Brian Wise covers the classical music business for WQXR, including aspects of performance, technology, philanthropy and institutional trends. He produces the Café Concerts series and the podcast/show Conducting Business. He manages the station's homepage and makes sure what you hear on air is what you see online. Follow him on Twitter at @Briancwise.
'Mad Men' Season Premiere: Betty and the Violinist
Monday, April 08, 2013 - 08:00 AM
Viewers can always count on Betty to supply some of the weirder, darker subplots on “Mad Men,” and the season six premiere Sunday night did not disappoint.
The episode ("The Doorway”) includes an early scene with the Francis family – Betty, her husband Henry and children – gathered around the Christmas tree in their Rye, NY home. Daughter Sally’s 15-year-old friend Sandy, a violinist, serenades the group with an arrangement of Chopin’s Nocturne E Flat Major Op.9 No. 2. ("I love to hear you play the violin,” says Betty in a monotone voice. “It makes me feel so much.")
Accolades go around, but later that night Sandy confesses to Betty that she just was rejected from Juilliard. Sitting and smoking in the dark kitchen, Sandy says, “I’m old for a violinist – at least for one as good as I am. It will be too late.”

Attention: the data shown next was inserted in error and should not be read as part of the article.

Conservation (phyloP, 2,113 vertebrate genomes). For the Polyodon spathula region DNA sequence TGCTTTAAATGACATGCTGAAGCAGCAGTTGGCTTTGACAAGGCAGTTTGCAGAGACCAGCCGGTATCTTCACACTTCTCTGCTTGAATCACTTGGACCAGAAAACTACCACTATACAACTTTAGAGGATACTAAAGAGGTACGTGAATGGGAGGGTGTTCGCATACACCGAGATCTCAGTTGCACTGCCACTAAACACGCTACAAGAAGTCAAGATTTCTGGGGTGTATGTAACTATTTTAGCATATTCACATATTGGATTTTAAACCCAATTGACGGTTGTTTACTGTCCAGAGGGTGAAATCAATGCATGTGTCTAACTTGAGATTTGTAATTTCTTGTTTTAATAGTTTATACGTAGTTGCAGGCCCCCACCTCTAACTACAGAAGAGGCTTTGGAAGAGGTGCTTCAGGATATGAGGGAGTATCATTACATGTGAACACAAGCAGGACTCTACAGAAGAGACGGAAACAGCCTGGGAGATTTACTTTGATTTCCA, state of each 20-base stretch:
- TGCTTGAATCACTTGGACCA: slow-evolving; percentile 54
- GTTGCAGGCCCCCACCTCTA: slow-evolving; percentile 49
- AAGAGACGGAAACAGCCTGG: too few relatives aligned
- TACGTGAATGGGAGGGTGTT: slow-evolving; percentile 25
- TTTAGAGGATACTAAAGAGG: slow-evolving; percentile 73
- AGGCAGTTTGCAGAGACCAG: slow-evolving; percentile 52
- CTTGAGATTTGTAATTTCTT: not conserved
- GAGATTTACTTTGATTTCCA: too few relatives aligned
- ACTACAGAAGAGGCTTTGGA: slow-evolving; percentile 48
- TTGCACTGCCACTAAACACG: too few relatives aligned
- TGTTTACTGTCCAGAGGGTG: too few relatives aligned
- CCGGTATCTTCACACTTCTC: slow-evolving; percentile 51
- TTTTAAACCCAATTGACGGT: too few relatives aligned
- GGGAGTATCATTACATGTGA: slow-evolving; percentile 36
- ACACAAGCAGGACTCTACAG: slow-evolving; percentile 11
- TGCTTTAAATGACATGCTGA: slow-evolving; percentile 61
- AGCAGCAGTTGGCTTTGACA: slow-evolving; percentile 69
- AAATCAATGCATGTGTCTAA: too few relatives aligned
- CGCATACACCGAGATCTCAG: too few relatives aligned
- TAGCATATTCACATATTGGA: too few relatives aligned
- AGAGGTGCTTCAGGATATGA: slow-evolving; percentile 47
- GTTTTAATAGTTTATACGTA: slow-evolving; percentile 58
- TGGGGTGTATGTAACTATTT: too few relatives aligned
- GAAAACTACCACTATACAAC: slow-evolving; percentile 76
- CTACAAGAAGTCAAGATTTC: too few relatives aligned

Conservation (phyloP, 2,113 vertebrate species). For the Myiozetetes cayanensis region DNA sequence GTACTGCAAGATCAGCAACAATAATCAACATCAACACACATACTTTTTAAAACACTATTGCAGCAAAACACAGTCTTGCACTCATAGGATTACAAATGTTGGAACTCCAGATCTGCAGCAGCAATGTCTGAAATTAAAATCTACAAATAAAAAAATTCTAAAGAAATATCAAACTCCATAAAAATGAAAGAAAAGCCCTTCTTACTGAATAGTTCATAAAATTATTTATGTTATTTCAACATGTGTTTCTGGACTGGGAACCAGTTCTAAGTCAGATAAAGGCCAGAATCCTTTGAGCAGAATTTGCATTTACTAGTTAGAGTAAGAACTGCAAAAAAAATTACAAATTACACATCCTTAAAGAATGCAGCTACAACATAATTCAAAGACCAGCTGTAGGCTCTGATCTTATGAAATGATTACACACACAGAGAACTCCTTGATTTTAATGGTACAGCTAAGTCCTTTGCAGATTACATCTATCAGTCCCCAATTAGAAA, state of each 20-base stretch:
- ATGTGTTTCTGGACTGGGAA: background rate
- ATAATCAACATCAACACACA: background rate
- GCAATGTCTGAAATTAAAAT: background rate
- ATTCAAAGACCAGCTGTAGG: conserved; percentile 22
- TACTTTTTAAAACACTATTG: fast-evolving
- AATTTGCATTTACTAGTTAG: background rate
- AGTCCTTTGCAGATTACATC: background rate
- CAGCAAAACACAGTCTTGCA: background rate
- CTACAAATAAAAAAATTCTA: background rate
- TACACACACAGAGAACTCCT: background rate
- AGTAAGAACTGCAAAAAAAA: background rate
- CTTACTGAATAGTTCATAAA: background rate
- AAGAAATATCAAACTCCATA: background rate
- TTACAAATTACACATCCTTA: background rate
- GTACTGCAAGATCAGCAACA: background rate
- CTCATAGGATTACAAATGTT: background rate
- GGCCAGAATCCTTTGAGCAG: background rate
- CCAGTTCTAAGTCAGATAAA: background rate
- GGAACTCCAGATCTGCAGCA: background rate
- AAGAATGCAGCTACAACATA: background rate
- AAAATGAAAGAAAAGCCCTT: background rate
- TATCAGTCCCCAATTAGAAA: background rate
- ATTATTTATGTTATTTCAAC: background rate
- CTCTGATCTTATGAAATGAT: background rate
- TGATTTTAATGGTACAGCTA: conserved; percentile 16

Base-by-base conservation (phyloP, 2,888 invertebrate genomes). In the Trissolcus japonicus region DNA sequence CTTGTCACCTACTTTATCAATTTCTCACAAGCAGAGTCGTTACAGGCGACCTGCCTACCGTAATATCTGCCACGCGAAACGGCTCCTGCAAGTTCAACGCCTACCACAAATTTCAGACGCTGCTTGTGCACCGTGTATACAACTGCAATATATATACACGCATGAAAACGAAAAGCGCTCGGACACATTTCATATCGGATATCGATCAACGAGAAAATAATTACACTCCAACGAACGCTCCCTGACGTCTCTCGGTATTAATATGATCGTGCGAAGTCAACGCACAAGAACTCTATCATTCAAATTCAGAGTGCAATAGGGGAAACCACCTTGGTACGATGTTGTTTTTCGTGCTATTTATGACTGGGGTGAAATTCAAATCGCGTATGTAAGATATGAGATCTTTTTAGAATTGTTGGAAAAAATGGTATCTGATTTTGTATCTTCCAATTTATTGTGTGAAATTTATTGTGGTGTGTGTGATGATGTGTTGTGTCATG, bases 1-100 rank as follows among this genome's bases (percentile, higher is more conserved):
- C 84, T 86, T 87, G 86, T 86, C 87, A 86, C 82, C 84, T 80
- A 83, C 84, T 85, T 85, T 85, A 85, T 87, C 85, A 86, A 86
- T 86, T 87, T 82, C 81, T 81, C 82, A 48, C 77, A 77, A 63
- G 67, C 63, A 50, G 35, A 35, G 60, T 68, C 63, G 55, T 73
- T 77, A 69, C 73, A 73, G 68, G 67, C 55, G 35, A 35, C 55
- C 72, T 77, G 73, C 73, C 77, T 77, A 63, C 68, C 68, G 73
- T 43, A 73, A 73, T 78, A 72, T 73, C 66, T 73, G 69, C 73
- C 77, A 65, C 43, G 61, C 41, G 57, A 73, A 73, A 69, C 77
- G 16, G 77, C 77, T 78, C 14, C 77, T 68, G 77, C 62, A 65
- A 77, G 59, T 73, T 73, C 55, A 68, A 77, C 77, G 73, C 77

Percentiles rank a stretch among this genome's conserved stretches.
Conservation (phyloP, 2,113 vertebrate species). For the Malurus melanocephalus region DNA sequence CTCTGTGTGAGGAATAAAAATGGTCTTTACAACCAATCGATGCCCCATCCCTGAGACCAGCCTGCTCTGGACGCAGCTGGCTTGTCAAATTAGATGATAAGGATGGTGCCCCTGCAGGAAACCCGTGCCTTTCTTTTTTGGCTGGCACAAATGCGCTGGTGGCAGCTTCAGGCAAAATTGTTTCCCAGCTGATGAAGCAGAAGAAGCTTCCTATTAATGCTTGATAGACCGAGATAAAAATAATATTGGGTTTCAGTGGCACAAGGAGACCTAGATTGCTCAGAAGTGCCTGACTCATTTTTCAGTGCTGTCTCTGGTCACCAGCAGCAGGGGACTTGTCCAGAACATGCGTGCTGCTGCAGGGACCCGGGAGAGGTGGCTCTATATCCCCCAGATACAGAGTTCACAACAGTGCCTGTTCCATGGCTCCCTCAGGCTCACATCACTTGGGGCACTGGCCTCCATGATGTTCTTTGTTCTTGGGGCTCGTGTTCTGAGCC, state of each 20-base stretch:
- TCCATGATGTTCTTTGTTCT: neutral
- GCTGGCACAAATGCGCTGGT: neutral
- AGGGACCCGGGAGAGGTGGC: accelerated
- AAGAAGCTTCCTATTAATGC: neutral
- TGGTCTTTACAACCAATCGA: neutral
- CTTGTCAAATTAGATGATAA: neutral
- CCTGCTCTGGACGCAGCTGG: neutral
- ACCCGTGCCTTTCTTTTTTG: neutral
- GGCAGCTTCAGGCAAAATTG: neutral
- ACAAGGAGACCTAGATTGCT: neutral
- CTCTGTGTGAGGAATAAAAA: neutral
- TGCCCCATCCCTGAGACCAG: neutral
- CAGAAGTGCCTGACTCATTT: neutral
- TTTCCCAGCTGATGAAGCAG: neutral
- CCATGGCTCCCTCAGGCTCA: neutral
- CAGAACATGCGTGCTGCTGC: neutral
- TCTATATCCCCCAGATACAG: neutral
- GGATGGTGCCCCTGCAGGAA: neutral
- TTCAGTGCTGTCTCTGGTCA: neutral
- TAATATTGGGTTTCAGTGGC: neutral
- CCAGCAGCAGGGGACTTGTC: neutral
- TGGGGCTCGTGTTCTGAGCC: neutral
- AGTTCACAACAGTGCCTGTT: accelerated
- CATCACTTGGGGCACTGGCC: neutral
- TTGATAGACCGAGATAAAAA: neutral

Betty immediately suggests she fudge the truth by telling people she wanted to finish high school first.
“Plenty of girls do just fine without Juilliard,” Betty adds. “I go to the symphony quite a bit, whether I like it or not, and I am certain that you are talented. Sally was crushed that you were going away.”
Later, when Sandy vanishes, Betty looks for her at an abandoned building on St. Mark’s Place in the East Village. Betty finds the violin, but not the girl. Sandy has split for California, say some angry homeless kids.
The Chopin Nocturne is the most prominent musical selection in this episode. The piece was written as the young composer was fleeing Warsaw for Western Europe, shortly before an uprising swept Poland. Whether or not the "Mad Men" creators found a parallel to Sandy in tumultuous 1968 is hard to say. Nevertheless, the searching-for-Sandy subplot winds up being a tough reminder that Betty is not the free-spirited young model she once was. Betty sees herself in the girl, but she can't run away.
Matthew Weiner discussed the subplot in an interview with New York magazine: “She is uncomfortable being seen as a mom, as a suburbanite, as someone who doesn’t care...Betty’s very childlike. She identifies with Sandy, and that moment when she decides the futility of her attempt to rescue that girl and preserve her innocence is just very touching to me.”
Weigh in: What did you think of the "Mad Men" season premiere?